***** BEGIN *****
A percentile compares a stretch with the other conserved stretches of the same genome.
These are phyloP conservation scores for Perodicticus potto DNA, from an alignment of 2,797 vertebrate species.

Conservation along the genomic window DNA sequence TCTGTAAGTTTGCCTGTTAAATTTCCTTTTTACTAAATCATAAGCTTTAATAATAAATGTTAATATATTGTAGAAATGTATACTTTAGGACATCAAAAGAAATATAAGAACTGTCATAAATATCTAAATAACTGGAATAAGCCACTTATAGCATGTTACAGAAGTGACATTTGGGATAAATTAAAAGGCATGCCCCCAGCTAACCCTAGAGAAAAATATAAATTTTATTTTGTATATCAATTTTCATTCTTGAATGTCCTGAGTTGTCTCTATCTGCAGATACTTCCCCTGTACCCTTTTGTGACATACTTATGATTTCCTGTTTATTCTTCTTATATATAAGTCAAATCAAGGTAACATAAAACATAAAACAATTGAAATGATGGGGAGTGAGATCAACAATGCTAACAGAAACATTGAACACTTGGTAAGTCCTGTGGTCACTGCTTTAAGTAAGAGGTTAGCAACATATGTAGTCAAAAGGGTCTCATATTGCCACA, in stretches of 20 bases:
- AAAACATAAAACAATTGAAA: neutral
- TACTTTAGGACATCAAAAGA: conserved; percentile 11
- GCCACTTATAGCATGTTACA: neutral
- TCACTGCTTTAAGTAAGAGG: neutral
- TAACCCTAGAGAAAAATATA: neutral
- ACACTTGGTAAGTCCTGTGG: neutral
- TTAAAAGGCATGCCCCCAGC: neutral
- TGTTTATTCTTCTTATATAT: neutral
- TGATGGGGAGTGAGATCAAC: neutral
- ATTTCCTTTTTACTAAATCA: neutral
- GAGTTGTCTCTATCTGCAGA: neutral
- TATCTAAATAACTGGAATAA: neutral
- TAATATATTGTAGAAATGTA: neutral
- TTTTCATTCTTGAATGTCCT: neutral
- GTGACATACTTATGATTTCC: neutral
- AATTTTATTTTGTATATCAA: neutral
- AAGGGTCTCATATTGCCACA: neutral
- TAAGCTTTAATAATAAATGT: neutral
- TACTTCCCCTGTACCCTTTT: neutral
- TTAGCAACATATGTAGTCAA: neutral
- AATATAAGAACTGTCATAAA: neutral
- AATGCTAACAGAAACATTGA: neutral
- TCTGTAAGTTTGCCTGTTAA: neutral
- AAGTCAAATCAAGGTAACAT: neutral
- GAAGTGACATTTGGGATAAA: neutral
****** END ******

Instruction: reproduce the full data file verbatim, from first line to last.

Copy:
A percentile compares a stretch with the other conserved stretches of the same genome.
These are phyloP conservation scores for Perodicticus potto DNA, from an alignment of 2,797 vertebrate species.

Conservation along the genomic window DNA sequence TCTGTAAGTTTGCCTGTTAAATTTCCTTTTTACTAAATCATAAGCTTTAATAATAAATGTTAATATATTGTAGAAATGTATACTTTAGGACATCAAAAGAAATATAAGAACTGTCATAAATATCTAAATAACTGGAATAAGCCACTTATAGCATGTTACAGAAGTGACATTTGGGATAAATTAAAAGGCATGCCCCCAGCTAACCCTAGAGAAAAATATAAATTTTATTTTGTATATCAATTTTCATTCTTGAATGTCCTGAGTTGTCTCTATCTGCAGATACTTCCCCTGTACCCTTTTGTGACATACTTATGATTTCCTGTTTATTCTTCTTATATATAAGTCAAATCAAGGTAACATAAAACATAAAACAATTGAAATGATGGGGAGTGAGATCAACAATGCTAACAGAAACATTGAACACTTGGTAAGTCCTGTGGTCACTGCTTTAAGTAAGAGGTTAGCAACATATGTAGTCAAAAGGGTCTCATATTGCCACA, in stretches of 20 bases:
- AAAACATAAAACAATTGAAA: neutral
- TACTTTAGGACATCAAAAGA: conserved; percentile 11
- GCCACTTATAGCATGTTACA: neutral
- TCACTGCTTTAAGTAAGAGG: neutral
- TAACCCTAGAGAAAAATATA: neutral
- ACACTTGGTAAGTCCTGTGG: neutral
- TTAAAAGGCATGCCCCCAGC: neutral
- TGTTTATTCTTCTTATATAT: neutral
- TGATGGGGAGTGAGATCAAC: neutral
- ATTTCCTTTTTACTAAATCA: neutral
- GAGTTGTCTCTATCTGCAGA: neutral
- TATCTAAATAACTGGAATAA: neutral
- TAATATATTGTAGAAATGTA: neutral
- TTTTCATTCTTGAATGTCCT: neutral
- GTGACATACTTATGATTTCC: neutral
- AATTTTATTTTGTATATCAA: neutral
- AAGGGTCTCATATTGCCACA: neutral
- TAAGCTTTAATAATAAATGT: neutral
- TACTTCCCCTGTACCCTTTT: neutral
- TTAGCAACATATGTAGTCAA: neutral
- AATATAAGAACTGTCATAAA: neutral
- AATGCTAACAGAAACATTGA: neutral
- TCTGTAAGTTTGCCTGTTAA: neutral
- AAGTCAAATCAAGGTAACAT: neutral
- GAAGTGACATTTGGGATAAA: neutral